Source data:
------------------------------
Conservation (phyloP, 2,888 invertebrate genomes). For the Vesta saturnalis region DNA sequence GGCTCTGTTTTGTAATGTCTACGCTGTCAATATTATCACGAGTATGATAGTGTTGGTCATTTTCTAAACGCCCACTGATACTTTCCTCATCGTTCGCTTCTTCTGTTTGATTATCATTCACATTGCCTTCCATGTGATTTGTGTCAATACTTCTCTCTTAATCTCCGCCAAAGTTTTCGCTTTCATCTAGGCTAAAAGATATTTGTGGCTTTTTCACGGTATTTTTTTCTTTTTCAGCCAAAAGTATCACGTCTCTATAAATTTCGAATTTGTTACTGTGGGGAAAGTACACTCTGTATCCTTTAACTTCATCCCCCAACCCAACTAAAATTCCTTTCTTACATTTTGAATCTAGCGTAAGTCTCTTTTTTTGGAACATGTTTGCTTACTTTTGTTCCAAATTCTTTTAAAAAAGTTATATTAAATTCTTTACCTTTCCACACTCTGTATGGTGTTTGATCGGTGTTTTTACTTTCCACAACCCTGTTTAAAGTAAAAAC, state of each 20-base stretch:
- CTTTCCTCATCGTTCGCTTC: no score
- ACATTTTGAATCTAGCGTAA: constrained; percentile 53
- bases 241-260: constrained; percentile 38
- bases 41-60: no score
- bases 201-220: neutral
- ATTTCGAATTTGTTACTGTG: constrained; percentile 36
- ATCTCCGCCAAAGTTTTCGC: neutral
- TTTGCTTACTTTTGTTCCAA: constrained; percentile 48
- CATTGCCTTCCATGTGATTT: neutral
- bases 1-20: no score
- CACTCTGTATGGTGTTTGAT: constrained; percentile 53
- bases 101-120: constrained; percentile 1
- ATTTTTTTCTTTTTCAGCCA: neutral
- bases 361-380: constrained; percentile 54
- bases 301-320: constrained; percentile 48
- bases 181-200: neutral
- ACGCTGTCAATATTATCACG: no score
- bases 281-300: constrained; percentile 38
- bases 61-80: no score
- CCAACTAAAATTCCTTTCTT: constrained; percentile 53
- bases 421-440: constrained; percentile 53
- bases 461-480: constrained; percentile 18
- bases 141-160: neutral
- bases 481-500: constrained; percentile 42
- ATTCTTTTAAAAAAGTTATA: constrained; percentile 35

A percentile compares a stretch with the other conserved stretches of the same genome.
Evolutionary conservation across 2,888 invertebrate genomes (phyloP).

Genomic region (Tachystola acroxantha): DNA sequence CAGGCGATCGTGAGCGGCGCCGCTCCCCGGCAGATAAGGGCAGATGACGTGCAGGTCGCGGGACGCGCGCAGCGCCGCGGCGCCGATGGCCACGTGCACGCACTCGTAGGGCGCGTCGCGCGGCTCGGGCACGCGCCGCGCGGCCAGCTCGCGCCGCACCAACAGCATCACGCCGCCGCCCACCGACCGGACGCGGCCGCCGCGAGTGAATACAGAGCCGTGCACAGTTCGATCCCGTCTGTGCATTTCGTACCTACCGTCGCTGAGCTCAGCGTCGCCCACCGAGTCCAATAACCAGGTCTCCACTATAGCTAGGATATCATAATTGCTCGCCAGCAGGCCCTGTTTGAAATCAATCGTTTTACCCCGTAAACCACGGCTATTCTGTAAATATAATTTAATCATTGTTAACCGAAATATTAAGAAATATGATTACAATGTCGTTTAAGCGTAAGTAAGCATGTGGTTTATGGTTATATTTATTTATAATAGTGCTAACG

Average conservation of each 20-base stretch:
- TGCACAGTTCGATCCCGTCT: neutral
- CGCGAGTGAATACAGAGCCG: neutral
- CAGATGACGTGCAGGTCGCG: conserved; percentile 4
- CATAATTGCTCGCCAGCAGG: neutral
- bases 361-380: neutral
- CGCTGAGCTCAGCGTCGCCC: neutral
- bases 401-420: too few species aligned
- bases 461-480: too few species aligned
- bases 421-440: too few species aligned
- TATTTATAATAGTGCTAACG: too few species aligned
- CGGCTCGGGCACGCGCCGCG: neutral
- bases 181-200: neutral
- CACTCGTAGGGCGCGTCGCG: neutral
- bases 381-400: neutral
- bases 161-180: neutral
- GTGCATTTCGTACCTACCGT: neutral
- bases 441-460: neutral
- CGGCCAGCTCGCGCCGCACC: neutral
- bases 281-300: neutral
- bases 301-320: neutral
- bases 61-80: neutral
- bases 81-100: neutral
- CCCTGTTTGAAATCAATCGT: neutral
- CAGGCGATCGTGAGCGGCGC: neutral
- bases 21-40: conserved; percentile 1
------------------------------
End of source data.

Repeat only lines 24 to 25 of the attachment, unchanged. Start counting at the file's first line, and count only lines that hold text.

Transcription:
- bases 141-160: neutral
- bases 481-500: constrained; percentile 42